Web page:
by Steven Ertelt
January 28, 2008
Concord, NH (LifeNews.com) — Abortion advocates in New Hampshire have issued the proposal on teens and abortions they said they would put forward after a vote to take the state’s current parental notification law off the books. The new bill requires counseling before a minor teen can have an abortion but leaves parents in the dark.
The previous state law requires an abortion practitioner to notify a girl’s parents when she requested an abortion.
The new proposal would make teens visit with a guidance counselor or health care professional beforehand, but parents are denied their right to know about their teenager daughter’s decision to have an abortion.
Democratic Sen. Kathy Sgambati’s legislation would require counselors to discuss the option of telling the girl’s parents, but there is no requirement to inform the parents about the potential abortion.
Legislators scrapped the notification law last year even though the Supreme Court ruled it could be enforced in part and its unconstitutional sections thrown out.
The notification statute, originally passed by the legislature in 2003, had never been enforced.
Earlier decisions by lower courts found the law unconstitutional but the high court ruled that parts of the law that should be voided could be taken out and the rest of the law could remain intact.
In July, Governor John Lynch signed a bill that officially repealed the statute. Last fall, two state legislators file bills to attempt to revive it.
Raymond Senator Jack Barnes and New Hampton Representative Fran Wendelboe want to bring back the law. They don’t have specific language yet but said it will be an improved version that keeps the rulings of the courts in mind.
They intend to request a 48 hour window whereby abortion facilities must notify the parents of a minor teenager that their daughter wants an abortion.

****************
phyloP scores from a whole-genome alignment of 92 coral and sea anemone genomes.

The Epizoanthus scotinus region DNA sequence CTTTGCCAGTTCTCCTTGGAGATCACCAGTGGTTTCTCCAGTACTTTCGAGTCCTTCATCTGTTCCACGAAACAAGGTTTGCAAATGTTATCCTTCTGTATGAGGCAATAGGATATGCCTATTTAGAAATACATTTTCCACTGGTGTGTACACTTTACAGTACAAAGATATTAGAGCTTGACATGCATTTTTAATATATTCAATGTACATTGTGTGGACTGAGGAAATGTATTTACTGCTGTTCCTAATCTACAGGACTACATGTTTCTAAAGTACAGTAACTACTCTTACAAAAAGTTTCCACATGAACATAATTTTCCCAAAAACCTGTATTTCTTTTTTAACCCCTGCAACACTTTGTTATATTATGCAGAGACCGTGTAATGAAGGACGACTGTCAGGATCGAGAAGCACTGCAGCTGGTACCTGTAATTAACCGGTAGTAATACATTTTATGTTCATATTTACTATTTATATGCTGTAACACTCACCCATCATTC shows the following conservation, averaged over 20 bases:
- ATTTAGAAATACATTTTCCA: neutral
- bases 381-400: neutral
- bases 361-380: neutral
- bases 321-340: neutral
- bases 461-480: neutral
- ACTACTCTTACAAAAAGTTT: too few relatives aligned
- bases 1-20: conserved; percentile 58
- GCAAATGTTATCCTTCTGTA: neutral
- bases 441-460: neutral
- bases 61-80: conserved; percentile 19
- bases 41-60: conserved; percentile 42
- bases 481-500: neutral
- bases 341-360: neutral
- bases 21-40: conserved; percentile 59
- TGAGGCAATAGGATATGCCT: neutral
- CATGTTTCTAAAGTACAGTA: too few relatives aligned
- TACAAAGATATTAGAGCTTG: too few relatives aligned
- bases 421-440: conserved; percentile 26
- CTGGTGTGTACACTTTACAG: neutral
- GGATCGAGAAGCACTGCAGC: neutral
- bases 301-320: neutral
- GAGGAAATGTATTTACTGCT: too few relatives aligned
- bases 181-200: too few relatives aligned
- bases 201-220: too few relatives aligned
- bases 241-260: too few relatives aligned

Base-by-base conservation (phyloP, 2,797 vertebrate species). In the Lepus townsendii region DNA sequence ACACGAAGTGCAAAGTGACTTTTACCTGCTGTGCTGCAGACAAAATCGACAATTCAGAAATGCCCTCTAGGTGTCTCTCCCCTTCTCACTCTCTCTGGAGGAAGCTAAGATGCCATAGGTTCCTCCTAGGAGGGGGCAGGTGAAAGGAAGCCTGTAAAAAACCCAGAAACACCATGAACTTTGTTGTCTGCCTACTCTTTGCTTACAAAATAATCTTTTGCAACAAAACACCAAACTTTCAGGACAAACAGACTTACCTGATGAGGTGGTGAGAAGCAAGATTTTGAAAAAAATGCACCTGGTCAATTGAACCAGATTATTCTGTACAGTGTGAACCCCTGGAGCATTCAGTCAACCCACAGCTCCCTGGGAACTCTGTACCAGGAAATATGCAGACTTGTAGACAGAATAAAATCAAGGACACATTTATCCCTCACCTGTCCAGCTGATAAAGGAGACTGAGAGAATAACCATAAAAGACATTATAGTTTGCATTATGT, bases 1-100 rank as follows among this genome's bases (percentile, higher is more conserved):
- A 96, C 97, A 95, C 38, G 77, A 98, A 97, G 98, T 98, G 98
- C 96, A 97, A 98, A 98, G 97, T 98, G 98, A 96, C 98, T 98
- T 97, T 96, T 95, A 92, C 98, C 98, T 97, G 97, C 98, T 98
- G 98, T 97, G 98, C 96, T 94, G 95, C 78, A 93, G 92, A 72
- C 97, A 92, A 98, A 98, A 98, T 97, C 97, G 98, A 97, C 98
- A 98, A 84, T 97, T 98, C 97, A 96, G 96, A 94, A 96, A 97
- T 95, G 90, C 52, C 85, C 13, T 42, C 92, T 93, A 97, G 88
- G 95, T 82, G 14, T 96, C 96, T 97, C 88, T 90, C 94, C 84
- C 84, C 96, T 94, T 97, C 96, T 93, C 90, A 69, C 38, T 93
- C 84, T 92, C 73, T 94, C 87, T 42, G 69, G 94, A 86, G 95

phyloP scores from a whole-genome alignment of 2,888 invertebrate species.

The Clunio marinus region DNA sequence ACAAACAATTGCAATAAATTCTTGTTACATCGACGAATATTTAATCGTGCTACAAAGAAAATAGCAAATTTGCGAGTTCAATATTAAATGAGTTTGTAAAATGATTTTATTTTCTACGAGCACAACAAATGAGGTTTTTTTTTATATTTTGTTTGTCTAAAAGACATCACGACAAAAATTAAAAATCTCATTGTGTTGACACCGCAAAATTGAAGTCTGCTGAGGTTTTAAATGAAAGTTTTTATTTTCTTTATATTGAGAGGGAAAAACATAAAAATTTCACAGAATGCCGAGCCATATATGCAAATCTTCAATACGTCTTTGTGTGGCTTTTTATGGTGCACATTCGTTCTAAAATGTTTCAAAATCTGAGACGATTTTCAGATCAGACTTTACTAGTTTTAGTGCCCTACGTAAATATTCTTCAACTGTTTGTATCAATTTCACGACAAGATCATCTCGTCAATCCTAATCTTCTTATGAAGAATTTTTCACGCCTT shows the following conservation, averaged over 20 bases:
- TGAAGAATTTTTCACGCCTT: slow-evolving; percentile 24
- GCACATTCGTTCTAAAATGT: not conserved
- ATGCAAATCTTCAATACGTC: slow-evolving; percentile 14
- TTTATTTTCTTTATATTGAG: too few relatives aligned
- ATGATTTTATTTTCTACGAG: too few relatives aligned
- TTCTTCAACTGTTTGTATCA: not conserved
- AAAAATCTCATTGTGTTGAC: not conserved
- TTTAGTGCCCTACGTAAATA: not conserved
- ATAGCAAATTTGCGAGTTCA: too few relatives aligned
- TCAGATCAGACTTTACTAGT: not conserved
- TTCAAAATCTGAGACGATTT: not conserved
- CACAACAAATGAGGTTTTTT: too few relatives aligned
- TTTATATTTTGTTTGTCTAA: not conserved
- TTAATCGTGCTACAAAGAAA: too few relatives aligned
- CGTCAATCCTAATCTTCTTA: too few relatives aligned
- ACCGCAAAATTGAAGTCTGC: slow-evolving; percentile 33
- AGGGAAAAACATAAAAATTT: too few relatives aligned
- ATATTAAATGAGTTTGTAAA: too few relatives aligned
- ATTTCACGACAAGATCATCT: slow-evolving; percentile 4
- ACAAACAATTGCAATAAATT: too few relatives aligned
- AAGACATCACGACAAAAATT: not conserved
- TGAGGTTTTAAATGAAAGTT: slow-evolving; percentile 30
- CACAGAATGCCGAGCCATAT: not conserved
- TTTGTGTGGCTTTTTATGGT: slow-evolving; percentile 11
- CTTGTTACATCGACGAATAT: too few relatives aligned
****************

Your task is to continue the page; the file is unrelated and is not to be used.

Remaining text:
The bill will include a court-required judicial waiver option for teenagers who come from abusive homes to bypass the law.
The key objection Lynch and abortion advocates had with the notification law was its lack of a health exception, saying parents shouldn’t be told when their daughter supposedly needs an abortion in a problematic health situation.
Wendelboe said her bill will include such language.
Pro-life groups say leaving parents out of the process when their children face serious health concerns makes little sense.
New Hampshire is the first state to repeal a parental notification law. More than half of states have notification or consent laws and they have been credited by reducing the number of abortions done on teens by one-third or more.
Wendelboe fought to keep the law on the books but her measures to simply change the law to conform with the court’s decision were defeated.
She said the state protects teens in other situations and should protect them when it comes to abortion.
"You can’t get a tattoo, or get your ears pierced, you can’t smoke, you can’t ride a bicycle under 16 without a helmet because the state knows better," she said.
Pro-life advocates have been disappointed by the votes and New Hampshire Citizens for Life president Roger Stenson told LifeNews.com, Parents have a primordial right to protect and counsel their children. Children have the right to their parents involvement in their lives."
He said the legislators who voted to get rid of the involvement law "trampled on every family in our state."
He said the vote would encourage secret abortions on minors with people who sexually abuse them taking them for abortions without their parents knowing.
Related web sites:
New Hampshire legislature – https://www.gencourt.state.nh.us